Reflecting on the Fall Semester

It has been great returning to Holy Cross this semester to live on campus and attend in-person classes again. Although the transition back to campus was a little challenging, I am so happy that I had the opportunity to do so. It’s hard to believe that the end of the semester is already here!

Reflecting on the semester, I am grateful for the community I’ve made at the College through my friends, hall-mates, classmates, professors, and chaplains. They all made me feel welcome coming back to campus, and it was truly amazing after being at home for 18 months during the pandemic.

I really enjoyed all the classes I took this semester, especially my three English classes: American Realism, Feminist Literary Theory, and Shakespeare. It’s going to be hard to say goodbye to everyone since I am moving out in just a few days for winter break, and then, in the spring, I am participating in the New York Semester Program!

I am super excited for the New York Semester because I have always wanted to work and live in New York City at some point in my life. There are so many job opportunities and endless fun things to do there. I feel proud of myself for landing an internship at a film studio complex in Brooklyn. I am making my dreams a reality! I can’t wait to see what next semester has in store for me.

Attending College Far From Home

When I was searching for colleges as a high school junior, I didn’t care that much about how far away my college was from home. I really just wanted to go somewhere that felt like home, but also to a place that would challenge me. The idea of attending college in a region of the US that differed culturally from my hometown in the Pacific Northwest (PNW) really interested me. When I visited Holy Cross, it felt like home, but it was also very different from the PNW. It was the perfect combination of both elements.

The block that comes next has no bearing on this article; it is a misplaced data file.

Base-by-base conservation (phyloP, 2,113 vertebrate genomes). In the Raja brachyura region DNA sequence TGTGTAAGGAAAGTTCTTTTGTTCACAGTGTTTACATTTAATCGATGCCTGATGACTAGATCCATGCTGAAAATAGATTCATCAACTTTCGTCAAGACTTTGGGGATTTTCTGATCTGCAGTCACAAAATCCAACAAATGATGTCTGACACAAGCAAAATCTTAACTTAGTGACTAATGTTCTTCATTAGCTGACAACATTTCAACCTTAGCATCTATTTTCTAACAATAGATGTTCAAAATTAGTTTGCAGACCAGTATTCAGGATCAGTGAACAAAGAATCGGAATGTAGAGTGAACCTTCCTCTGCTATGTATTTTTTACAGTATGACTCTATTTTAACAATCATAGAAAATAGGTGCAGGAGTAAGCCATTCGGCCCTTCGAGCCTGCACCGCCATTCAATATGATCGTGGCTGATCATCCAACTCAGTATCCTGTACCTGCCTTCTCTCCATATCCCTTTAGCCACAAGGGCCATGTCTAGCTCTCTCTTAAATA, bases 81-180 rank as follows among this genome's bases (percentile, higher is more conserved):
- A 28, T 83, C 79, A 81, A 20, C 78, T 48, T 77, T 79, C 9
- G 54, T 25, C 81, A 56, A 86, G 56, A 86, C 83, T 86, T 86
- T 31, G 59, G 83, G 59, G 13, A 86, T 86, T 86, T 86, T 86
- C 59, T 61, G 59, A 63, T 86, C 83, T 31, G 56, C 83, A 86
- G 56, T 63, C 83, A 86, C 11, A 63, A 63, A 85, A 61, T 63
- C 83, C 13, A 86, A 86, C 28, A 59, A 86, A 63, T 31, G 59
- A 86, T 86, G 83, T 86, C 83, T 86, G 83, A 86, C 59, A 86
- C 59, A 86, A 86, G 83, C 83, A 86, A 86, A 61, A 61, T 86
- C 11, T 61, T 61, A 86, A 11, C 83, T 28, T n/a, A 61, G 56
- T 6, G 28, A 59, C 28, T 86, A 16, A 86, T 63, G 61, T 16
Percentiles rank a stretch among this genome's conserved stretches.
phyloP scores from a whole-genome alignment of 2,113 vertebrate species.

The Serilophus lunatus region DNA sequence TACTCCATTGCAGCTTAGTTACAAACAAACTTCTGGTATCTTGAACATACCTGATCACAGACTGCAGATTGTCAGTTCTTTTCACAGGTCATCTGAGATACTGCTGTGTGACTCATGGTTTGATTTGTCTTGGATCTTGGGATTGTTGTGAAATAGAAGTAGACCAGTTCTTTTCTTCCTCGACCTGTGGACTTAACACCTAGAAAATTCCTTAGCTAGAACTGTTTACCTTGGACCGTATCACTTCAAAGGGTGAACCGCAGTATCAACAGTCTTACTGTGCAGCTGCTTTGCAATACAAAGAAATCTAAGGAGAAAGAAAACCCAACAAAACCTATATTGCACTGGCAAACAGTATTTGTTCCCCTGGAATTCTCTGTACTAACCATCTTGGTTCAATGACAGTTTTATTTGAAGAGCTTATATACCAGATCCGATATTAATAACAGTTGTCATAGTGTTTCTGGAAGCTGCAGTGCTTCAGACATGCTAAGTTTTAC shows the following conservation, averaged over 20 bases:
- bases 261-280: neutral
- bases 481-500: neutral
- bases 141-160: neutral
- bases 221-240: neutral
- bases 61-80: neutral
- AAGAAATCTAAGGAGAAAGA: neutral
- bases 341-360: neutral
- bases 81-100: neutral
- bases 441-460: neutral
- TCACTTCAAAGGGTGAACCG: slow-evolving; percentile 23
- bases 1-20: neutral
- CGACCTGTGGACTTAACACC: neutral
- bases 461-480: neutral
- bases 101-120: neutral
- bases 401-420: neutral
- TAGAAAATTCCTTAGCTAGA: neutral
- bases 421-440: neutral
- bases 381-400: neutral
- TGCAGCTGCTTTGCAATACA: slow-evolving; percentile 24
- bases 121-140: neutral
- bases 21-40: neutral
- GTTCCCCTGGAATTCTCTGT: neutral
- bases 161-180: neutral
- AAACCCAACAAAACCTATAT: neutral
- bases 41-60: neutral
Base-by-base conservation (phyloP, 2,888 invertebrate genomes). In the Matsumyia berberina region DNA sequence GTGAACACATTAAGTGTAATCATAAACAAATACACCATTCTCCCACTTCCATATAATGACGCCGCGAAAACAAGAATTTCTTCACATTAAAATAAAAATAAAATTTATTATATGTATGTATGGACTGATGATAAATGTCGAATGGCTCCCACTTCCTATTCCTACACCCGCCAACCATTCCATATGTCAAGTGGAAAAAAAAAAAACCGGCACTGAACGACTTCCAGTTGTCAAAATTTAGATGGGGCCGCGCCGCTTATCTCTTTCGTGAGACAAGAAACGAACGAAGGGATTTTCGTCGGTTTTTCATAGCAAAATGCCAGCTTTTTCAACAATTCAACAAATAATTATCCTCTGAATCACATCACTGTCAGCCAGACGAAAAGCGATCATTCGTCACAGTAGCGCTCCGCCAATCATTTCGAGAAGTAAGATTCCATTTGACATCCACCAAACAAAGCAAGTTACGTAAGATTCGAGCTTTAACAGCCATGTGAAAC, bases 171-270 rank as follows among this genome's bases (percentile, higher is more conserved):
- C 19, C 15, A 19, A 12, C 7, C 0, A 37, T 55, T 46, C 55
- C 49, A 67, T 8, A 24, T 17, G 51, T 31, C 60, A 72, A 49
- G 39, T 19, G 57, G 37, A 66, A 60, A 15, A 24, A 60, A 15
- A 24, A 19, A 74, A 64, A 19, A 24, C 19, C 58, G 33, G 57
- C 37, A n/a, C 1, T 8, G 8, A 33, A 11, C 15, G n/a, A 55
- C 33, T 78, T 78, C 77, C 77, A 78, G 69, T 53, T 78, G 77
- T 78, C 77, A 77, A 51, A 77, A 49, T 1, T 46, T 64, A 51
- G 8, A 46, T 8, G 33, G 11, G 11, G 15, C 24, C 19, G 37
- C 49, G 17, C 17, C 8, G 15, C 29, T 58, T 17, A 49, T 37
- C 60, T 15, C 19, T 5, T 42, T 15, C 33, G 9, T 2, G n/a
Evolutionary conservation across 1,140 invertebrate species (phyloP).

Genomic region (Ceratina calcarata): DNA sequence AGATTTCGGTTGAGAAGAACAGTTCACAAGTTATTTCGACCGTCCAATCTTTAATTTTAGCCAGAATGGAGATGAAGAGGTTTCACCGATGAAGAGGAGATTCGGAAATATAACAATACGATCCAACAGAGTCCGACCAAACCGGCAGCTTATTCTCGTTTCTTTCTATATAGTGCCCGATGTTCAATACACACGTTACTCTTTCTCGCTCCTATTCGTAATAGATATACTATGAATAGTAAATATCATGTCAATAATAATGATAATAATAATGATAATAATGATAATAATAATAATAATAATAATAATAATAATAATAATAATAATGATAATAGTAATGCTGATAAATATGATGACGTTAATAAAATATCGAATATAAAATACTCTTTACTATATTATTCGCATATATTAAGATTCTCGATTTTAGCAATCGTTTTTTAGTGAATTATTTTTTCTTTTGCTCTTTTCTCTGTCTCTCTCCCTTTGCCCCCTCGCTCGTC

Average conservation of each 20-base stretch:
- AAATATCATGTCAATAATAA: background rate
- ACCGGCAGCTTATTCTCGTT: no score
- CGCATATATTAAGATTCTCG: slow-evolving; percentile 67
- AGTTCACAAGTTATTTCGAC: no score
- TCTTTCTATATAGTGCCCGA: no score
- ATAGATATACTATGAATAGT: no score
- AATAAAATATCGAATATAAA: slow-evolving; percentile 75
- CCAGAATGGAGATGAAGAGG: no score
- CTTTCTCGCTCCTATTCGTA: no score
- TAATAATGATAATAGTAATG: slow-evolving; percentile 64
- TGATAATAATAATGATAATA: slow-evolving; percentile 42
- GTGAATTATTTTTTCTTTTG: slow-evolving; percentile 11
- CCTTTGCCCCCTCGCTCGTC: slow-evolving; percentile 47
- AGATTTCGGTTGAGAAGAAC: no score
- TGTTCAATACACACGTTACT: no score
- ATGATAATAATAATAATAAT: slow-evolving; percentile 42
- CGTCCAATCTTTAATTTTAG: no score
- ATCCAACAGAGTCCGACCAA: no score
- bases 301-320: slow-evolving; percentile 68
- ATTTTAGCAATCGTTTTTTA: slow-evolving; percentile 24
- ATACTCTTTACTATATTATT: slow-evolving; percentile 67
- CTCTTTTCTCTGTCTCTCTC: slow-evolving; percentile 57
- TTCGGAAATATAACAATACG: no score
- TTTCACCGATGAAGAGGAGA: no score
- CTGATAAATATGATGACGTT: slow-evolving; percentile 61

I will never regret choosing to go to a college far away from home, even though there have been obvious challenges. Things like moving in and out of dorms, certain emergency situations, and storing my belongings have been complicated by my decision to move far from home. Although these situations have been frustrating at times, being far away from home has allowed me to gain life skills and pushed me to become more independent. Since my parents are not available to drive over quickly to help me with things, it forces me to deal with most issues on my own. I am grateful that I decided to move far away to attend Holy Cross.

Another unique aspect of attending college on the east coast as a native west coaster is the cultural differences. People in New England are generally more blunt than people in the PNW, and the driving is more aggressive. Dunkin’ Donuts is preferred here over Starbucks, which is foreign to me since Starbucks was founded in Seattle, and we don’t have any Dunkin’ stores in the PNW. Another difference is most people assume I’m from Washington, D.C., and I have to say I’m from Washington state. This is very different from my hometown because we only refer to it as DC, not Washington, to differentiate the two places. Also, it seems like people over here are more formal in their fashion and ways of interacting with others, which is different from the casual, laidback style on the west coast. Although sometimes these cultural differences are jarring, and at times it feels lonely because there are only 11 other students at Holy Cross from Washington state, I still really think the cultural differences are fascinating.

Going to college far away from home is definitely worth it. You learn who you are outside of the culture of your hometown, and it pushes you to interact with different types of people and subcultures in the US. College is the perfect opportunity to live in a very different place, which is often not as feasible later in life, and I honestly can’t imagine attending any other college.

View of sunset behind the Jo Fitness Center